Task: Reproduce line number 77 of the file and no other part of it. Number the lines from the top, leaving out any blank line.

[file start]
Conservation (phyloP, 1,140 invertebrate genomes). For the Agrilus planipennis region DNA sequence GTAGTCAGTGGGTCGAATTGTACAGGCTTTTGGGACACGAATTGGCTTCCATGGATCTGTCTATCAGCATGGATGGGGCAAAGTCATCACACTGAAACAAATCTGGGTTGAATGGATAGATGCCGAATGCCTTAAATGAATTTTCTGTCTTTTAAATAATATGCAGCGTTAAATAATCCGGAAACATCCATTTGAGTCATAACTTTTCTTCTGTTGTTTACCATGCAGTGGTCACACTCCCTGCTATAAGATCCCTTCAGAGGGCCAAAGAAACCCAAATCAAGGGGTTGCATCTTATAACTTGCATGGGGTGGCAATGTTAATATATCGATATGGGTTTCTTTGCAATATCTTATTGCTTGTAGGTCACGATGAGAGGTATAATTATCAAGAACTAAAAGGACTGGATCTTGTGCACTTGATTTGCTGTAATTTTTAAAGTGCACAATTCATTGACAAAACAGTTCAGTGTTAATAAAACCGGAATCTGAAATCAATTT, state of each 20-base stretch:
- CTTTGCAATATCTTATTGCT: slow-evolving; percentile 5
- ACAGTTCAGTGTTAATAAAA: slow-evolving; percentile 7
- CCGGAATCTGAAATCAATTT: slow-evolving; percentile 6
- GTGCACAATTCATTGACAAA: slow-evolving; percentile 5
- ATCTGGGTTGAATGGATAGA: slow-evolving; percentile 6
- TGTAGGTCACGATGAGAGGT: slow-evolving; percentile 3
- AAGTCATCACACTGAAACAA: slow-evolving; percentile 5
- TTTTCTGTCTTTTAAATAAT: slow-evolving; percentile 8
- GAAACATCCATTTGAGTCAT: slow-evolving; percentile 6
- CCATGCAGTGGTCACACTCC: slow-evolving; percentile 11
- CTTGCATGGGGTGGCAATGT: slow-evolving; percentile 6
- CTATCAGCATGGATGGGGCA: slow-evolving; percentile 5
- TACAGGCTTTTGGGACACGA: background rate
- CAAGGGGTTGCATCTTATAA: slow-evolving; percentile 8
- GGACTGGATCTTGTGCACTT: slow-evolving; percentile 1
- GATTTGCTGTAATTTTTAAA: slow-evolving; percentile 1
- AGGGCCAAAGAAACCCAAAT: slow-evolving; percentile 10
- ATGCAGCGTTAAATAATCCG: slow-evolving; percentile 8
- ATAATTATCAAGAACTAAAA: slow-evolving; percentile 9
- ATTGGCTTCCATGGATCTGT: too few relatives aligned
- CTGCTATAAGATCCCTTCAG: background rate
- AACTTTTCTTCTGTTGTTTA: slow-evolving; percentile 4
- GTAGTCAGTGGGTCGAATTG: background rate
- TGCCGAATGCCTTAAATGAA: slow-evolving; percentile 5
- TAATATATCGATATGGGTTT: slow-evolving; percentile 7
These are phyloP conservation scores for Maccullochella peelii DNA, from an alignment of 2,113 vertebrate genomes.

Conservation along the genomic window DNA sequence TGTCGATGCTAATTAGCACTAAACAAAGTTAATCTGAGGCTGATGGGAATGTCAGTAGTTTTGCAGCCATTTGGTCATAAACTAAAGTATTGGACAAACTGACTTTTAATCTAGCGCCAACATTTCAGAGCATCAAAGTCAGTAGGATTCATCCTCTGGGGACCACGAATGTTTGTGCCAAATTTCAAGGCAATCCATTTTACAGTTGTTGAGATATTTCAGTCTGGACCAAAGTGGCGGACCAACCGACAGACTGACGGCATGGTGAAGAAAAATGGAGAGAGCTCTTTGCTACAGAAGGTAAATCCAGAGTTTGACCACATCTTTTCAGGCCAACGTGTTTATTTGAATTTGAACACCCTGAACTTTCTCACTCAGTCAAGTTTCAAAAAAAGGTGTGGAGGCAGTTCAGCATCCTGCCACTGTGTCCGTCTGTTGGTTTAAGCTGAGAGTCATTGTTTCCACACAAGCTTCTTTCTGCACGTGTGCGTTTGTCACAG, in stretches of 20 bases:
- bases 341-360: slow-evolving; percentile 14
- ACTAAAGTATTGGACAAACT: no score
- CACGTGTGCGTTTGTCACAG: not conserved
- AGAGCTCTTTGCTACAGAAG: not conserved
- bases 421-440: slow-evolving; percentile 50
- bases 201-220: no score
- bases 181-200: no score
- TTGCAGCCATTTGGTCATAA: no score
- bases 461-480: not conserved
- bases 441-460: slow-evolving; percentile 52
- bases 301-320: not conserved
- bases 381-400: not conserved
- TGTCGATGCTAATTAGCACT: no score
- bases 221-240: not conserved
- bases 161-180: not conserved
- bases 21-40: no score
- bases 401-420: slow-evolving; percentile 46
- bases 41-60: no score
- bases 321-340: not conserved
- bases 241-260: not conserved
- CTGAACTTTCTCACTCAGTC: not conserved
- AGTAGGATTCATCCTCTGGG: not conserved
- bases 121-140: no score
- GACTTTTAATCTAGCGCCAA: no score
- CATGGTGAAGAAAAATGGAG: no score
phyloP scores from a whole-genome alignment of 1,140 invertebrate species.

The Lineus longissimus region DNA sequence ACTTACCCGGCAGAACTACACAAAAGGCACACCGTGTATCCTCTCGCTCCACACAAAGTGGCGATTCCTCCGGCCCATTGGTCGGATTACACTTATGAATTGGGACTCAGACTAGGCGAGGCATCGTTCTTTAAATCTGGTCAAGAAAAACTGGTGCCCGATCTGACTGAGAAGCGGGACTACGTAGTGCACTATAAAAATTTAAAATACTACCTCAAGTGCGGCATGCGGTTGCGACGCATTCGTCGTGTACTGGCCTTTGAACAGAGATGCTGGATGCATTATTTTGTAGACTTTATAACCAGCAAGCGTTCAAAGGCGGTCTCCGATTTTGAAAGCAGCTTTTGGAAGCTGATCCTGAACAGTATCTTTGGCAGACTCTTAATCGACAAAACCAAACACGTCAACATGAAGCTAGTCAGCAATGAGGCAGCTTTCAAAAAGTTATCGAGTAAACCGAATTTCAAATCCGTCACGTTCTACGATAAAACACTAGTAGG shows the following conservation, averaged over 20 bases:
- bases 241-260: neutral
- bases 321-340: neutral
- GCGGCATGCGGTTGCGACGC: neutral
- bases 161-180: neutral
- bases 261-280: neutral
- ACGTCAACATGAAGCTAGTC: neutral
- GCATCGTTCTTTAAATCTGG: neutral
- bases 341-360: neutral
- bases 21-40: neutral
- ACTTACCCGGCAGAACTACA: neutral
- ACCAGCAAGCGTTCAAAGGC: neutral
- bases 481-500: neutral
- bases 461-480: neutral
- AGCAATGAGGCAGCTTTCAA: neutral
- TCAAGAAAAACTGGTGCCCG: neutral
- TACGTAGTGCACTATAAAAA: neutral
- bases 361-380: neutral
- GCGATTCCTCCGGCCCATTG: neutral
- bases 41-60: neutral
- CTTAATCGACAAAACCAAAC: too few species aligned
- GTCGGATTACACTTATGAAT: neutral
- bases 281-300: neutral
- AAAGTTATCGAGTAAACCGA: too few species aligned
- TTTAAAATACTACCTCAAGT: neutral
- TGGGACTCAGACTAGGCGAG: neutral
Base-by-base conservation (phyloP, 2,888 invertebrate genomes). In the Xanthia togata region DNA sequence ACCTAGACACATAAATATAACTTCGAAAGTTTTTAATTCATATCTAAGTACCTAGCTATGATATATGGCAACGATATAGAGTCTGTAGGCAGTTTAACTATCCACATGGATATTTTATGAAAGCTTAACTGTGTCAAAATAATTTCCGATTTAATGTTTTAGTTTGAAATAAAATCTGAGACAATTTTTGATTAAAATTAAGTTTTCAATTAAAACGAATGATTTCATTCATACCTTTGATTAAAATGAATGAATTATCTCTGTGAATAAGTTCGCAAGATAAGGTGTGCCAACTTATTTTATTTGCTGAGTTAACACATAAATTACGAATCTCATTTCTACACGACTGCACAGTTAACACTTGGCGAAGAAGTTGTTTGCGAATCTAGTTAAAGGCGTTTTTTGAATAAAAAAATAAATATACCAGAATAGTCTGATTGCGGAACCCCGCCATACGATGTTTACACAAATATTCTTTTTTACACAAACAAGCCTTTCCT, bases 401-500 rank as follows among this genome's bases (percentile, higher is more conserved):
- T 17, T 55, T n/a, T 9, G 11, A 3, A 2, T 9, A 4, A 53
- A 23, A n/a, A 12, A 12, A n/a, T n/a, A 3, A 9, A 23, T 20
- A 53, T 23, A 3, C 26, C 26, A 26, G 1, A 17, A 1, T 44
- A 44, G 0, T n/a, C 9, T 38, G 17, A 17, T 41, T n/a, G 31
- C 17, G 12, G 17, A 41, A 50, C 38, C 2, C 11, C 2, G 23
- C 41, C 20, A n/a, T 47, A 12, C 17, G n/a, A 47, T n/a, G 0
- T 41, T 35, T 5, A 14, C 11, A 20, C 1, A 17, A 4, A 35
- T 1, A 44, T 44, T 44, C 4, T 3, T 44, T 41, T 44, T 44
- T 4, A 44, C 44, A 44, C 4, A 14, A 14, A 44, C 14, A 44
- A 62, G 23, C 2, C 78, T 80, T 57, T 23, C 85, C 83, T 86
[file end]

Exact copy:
- bases 281-300: neutral